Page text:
Every chef dreams of opening his own restaurant. Warif Kasem has done it not once, but three times. Some chefs dream of fame. Warif has achieved that too, with his own cooking show on television. And he has done it all in a war zone.
A Syrian refugee who fled the fighting in his native Aleppo, 36-year-old Warif is now a celebrity chef in another war-torn city — Gaza.
His restaurant, Soriana (meaning Our Syria) quickly became a favourite among a clientele long starved of exotic treats.
Born and brought up in Aleppo, the economic heartbeat of Syria, he studied mechanical engineering at Aleppo University to please his father. But his real passion was cooking. He worked in several professional kitchens before opening his own restaurant in Aleppo in early 2011, followed by a catering business. His success brought him many job offers from the UAE, Saudi Arabia and other places in the Middle East. But for Warif, there was no place like home.
Even when life got harder with the first uprisings in Syria in 2011 and the ensuing government crackdowns, it did not occur to him to leave.
“There was a shortage of every element of life. No food, no electricity, no water, and my business couldn’t survive in this chaos.” he recalls. “I used to walk all around the city from one street to another just to try to find goods for my restaurant.”
But by the end of that first year of revolution, three of his uncles were in government detention after they were caught at a meeting with other supporters of the uprising. Fearful that they would be arrested too, the rest of Warif’s family fled to Turkey. Then bombs began falling on Aleppo. In one raid, his neighbours were killed.
”It was impossible living there. Shelling and fires were coming from everywhere,” he says. “I spent most of my days in 2011 through to 2012 jumping from one place to another, hiding in 15 different houses out of fear of getting hurt or arrested. At some point, I had to make a hard decision to leave, even when it seemed unimaginable to do so.”
He packed up his precious chef’s knives and left Aleppo on foot on December 28, 2012. He managed to cross the border into Turkey at Bab El Hawa and reach Nizip refugee camp where he was briefly reunited with his siblings before setting off again to look for work. He eventually ended up in Iskandaron, a town on the Mediterranean coast. But working in Turkey wasn’t easy, mainly because of the language barrier. So when an old customer got in touch, offering him the chance to open a restaurant in Egypt, Warif accepted.
He reached Cairo after a 44-hour sea crossing to Port Said. But with frequent protests, a military takeover and strong anti-Syrian feeling, life in the Egyptian capital was difficult.
Fate intervened again, in the shape of another old friend from Aleppo with another job offer, this time in Poland. Warif had already been to the Polish embassy to apply for a visa when he received another offer — this time from an acquaintance, in Gaza.“ My life took another twist,” he says. The options before him were either to start a new life in Poland, a country completely foreign to him, or in the Gaza Strip, a place he knew only from news headlines, which were rarely good.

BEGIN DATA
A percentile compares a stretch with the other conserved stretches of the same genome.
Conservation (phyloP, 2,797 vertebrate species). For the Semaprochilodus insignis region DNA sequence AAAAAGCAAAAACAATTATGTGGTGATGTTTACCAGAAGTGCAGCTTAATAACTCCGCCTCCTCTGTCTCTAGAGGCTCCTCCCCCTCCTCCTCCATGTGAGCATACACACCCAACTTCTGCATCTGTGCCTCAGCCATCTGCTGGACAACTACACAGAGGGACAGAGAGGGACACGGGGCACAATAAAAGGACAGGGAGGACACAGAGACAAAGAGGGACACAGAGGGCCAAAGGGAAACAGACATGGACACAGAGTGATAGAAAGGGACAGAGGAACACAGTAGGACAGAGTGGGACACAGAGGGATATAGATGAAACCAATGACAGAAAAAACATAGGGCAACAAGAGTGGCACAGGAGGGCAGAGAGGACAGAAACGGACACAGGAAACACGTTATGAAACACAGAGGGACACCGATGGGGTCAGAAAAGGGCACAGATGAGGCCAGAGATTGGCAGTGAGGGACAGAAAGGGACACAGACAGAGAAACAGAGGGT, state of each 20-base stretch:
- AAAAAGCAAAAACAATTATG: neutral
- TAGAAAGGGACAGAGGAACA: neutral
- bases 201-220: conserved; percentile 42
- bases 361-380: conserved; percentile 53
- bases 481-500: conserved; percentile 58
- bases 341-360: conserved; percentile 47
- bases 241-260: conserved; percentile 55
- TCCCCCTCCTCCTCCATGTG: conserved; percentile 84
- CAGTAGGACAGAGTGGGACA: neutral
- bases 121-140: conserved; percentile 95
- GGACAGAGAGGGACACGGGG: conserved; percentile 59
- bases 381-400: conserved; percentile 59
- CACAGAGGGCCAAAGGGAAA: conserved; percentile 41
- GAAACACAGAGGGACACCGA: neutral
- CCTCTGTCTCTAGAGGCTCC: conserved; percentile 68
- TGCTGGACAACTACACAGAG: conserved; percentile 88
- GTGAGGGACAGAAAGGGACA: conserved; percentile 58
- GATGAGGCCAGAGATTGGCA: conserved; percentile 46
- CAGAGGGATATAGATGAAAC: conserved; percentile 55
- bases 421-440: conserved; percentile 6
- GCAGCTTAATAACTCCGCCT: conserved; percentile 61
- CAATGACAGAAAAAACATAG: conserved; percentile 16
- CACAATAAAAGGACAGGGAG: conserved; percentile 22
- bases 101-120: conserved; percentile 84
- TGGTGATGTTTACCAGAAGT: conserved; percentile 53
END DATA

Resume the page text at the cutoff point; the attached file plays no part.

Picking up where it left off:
“I was so desperate to get out of Egypt but Gaza was never a place I’d think about even in my wildest dreams,” he says. But he knew that at least the language and culture would be familiar. And the offer from his Gaza contact was a generous one: to open a restaurant. In May 2013, Warif reached the Gaza Strip via the secret smugglers’ tunnels that linked Egypt with Gaza at the time, (they have since been destroyed) and immediately knew he had made the right decision.
“It was an overwhelming and very heart-warming welcome from everyone I met there. Never felt like a stranger at all,” he says. For the first time since leaving Aleppo, Warif felt secure. He even became a celebrity when a Palestinian director suggested making a cookery series. And he also found love.
He met Maha Abu Alkas, a Palestinian journalist working for France 24, when she interviewed him for a story on Syrian refugees. It was love at first sight and they were married in the spring of 2014, less than a year after Warif’s arrival in Gaza.
But fate had not finished with him yet. Less than two months after the wedding, fighting broke out between Israel and Hamas, the ruling body in Gaza. More than 2,200 people were killed and Gaza City was reduced to rubble.
“It was like a recurring nightmare to me. The horror of war in my country happening all over again right in front of my eyes,” says Warif.
Worse, his new wife was in the thick of it, reporting on the conflict. He could not bear staying at home while his wife faced danger, so Warif donned a bulletproof vest and helmet and accompanied her on assignments.
Almost three years on, Gaza City is under siege and Warif is again living through a familiar nightmare. “Here I am again trying to survive day to day making sure I provide my family and restaurant with food, water, gas and electricity.” he says.
Warif is also a father now. His dreams have changed, and they may be harder to realise. His Syrian passport has expired since he has been in Gaza and with no embassy within reach, he cannot renew it. His eight-month-old daughter, Eliaa, is also stateless.
“My ultimate dreams now are very simple ones,” he said. “I just want to be able to travel outside Gaza and reunite with my family and introduce my daughter to them and give her and my wife a decent future away from war and refugee status.”